Wednesday, April 18, 2012

Living With Doubt

I grew up in a fundamentalist Christian family. Doubt was not welcome. God answered all questions. And if He seemed busy or distracted on a certain day or subject, there was always a platitude to serve in His absence, “Wait on God,” “Be patient with God,” or my favorite, the ambiguous and very spooky, “Maybe He’s given His answer.”

If I doubted, and I did doubt, I did it silently…and always with the sick feeling in my stomach that I was doing something very wrong. Questioning one thing just led to questioning another, and another, and I quickly became sure of nothing. Doubt gave me anxiety depression, nightmares, insomnia, and strangely, my life as a writer.

Not knowing stuff is uncomfortable and admitting you don’t know it most often leads to thought. Constant thought is like warm, wet dirt for a writer’s ideas. My brain is overflowing with wet dirt! As one of our Luckies, Emma Pass said, “I never feel as if what I've done is good enough; instead, I feel as if I could do better and that there's always something more to learn." Another Lucky, Rachele Alpine pointed out the very real dangers of existing solely in a state of doubt, “But I also think that there needs to come a time when I let go of that doubt and instead hold onto trust. I need to trust and believe in myself and my writing. If I didn't turn my doubt to trust, I don't think I'd have ever taken the steps I did (sending my manuscript to agents, revising for submissions, giving my revisions to my editors...). If I let doubt stay with me all the time, then I'd never be able to take leaps!”

“Trusting yourself, believing in yourself,” as Rachele wrote, are awesome skills I haven’t fully developed. That warm, wet dirt of constant thought that on one hand helps grow ideas, on the other hand, keeps me quite stuck. So how do you leap out of mud? It is possible. I’ve done it.

Sometimes you can’t wait until you've overcome the issues in your life - you need to find a way around them. A trick I’ve learned in knowing when to submit work when I am unsure if it’s ready is how fast I can read it. If I can read quickly through my writing, I know that I’ve gotten to a certain point, possibly a point where an editor might be interested. And of course, now, my fantastic agent, Kerry Sparks, helps me with this part. I have built help aids into my life to make up for the trust and self-possession that I don’t feel.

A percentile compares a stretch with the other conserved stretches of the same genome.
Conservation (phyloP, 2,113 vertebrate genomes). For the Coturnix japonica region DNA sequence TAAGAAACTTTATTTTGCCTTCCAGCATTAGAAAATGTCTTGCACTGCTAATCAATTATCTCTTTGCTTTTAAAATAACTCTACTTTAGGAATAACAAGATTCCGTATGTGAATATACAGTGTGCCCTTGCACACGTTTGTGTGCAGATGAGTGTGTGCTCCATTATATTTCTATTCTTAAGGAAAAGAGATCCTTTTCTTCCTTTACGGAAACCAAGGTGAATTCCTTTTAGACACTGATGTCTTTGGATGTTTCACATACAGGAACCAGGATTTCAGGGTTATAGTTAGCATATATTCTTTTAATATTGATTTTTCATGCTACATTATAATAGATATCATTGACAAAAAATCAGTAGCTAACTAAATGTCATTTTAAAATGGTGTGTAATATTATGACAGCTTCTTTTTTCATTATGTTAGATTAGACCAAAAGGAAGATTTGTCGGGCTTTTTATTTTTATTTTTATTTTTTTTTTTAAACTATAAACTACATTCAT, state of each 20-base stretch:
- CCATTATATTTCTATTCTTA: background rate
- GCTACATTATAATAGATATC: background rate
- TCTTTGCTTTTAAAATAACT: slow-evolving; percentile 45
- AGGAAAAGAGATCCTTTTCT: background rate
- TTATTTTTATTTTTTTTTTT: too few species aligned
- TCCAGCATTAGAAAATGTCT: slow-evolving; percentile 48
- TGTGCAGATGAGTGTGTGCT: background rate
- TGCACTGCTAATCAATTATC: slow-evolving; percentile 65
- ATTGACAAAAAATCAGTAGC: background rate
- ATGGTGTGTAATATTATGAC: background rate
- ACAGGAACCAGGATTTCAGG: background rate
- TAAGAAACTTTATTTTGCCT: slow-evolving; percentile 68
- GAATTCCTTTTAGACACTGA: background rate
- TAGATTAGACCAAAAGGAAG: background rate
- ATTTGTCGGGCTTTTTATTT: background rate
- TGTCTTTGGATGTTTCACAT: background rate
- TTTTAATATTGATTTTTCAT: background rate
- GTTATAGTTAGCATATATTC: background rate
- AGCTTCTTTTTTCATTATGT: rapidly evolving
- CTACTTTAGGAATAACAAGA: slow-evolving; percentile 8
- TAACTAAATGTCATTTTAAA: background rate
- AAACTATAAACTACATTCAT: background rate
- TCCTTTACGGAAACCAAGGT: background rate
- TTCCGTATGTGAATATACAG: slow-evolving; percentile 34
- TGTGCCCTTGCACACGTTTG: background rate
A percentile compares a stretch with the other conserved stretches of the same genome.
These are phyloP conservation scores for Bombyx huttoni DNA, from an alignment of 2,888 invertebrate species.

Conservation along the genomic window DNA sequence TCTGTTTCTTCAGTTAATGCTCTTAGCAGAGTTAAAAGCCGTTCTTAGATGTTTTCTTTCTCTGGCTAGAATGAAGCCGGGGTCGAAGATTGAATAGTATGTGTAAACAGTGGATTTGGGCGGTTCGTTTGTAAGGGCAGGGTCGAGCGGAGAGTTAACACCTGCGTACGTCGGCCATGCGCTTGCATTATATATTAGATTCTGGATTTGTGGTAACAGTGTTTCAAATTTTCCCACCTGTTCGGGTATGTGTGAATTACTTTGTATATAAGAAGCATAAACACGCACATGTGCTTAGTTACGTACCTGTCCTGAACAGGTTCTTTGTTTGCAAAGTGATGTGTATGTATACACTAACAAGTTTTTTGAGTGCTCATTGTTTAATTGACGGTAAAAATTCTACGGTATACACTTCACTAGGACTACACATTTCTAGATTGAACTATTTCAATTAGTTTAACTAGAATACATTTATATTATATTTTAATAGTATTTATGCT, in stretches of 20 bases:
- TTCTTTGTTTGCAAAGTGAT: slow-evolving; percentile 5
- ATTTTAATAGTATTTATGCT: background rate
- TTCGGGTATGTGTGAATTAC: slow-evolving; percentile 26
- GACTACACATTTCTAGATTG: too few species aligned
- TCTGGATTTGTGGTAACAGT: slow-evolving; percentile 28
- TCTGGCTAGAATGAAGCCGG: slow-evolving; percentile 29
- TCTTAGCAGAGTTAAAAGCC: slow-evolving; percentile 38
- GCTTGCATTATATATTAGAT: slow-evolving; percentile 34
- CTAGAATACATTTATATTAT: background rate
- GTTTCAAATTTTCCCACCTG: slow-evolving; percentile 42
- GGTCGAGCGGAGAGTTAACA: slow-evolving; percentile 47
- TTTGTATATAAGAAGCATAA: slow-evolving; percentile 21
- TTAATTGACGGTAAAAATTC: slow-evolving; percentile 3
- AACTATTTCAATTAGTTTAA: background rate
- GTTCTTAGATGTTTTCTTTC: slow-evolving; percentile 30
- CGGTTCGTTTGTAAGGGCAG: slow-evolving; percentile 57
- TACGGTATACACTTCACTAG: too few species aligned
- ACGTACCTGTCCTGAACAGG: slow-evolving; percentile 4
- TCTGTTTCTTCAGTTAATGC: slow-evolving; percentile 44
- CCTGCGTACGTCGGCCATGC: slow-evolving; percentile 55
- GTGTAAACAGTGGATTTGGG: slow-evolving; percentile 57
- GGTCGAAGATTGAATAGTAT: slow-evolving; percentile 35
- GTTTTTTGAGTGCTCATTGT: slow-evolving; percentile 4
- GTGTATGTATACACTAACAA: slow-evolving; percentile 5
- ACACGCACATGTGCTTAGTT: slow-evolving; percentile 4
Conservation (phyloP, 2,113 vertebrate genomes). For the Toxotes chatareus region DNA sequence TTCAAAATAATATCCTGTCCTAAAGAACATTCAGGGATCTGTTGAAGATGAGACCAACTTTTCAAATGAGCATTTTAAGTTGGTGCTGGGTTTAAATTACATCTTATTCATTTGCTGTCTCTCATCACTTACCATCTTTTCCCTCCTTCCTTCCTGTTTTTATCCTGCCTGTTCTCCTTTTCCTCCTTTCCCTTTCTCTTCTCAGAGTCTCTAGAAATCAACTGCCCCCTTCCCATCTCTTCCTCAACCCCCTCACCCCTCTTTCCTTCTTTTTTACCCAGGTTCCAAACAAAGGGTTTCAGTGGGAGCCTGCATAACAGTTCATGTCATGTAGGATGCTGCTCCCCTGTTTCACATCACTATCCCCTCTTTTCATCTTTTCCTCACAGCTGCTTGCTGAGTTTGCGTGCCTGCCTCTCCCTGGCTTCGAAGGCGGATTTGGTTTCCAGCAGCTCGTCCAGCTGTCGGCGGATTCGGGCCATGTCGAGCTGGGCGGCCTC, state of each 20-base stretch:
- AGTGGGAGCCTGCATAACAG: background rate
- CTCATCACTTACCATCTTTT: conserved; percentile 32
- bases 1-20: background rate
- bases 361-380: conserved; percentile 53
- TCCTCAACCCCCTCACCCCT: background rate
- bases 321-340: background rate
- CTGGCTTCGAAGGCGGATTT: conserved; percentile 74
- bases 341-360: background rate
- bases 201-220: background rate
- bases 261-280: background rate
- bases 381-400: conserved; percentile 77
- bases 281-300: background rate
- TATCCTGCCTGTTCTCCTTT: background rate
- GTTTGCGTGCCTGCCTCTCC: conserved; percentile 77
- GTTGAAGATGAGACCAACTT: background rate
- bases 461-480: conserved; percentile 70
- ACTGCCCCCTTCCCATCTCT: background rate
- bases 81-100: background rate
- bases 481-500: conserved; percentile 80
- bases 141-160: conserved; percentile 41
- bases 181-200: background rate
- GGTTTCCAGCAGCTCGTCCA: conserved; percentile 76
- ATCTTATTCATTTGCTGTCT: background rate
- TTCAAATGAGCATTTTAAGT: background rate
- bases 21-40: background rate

Doubt helped to create a writer out of me, however it isn’t likely that it will be much of a help creating the great salesperson that I’ll need to become in the next year as my book, “Sunny Sweet is Going to be So Sorry,” heads toward print. It’s a huge concern of mine. So far in my life I’ve found ways around my doubt, or in the least, ways to work under its crushing-ness. It’s interesting that many of the things in life that made us writers are also the things that stop us from becoming successful at it. Will my constant uncertainty be the thing that robs me of one of the only things that I have been certain of most of my life, wanting to be a writer?

I doubt it.

Jennifer Mann's debut novel, SUNNY SWEET IS GOING TO BE SO SORRY, will be published by Bloomsbury in Spring of 2013. Jennifer is represented by Kerry Sparks of Levine Greenberg. Find Jennifer on Twitter and at her website.


  1. Doubting is healthy and natural. Without doubt, we'd be like sheep, following whatever crossed our path. It's when someone doubts but doesn't follow up to confirm the reason for that doubt, is when there's a problem.

    Doubt strengthens us to become better people and it makes us think of what we can become in the future.

    Hey, you're a living testament to this principle. You're now a writer! :)

  2. Doubt is a huge part of the growing up process too--the day you realize your parents aren't the gods you thought they might be.

    I like to think of doubt as also a big means to push oneself forward, towards success, if all goes well. :)

  3. Great post, Jennifer. Doubt comes with the territory, I think. We work alone so much, reading and rereading our stuff until our eyes glaze over, that doubt is bound to creep in. But it's the sign of a questioning, curious mind--essential to writers. Like constant thought, doubt can be part of the warm, wet dirt that feeds us, as you say.

  4. This is a lovely, honest post, Jennifer. Thanks for sharing.


  5. Love this post, Jennifer. Thank you!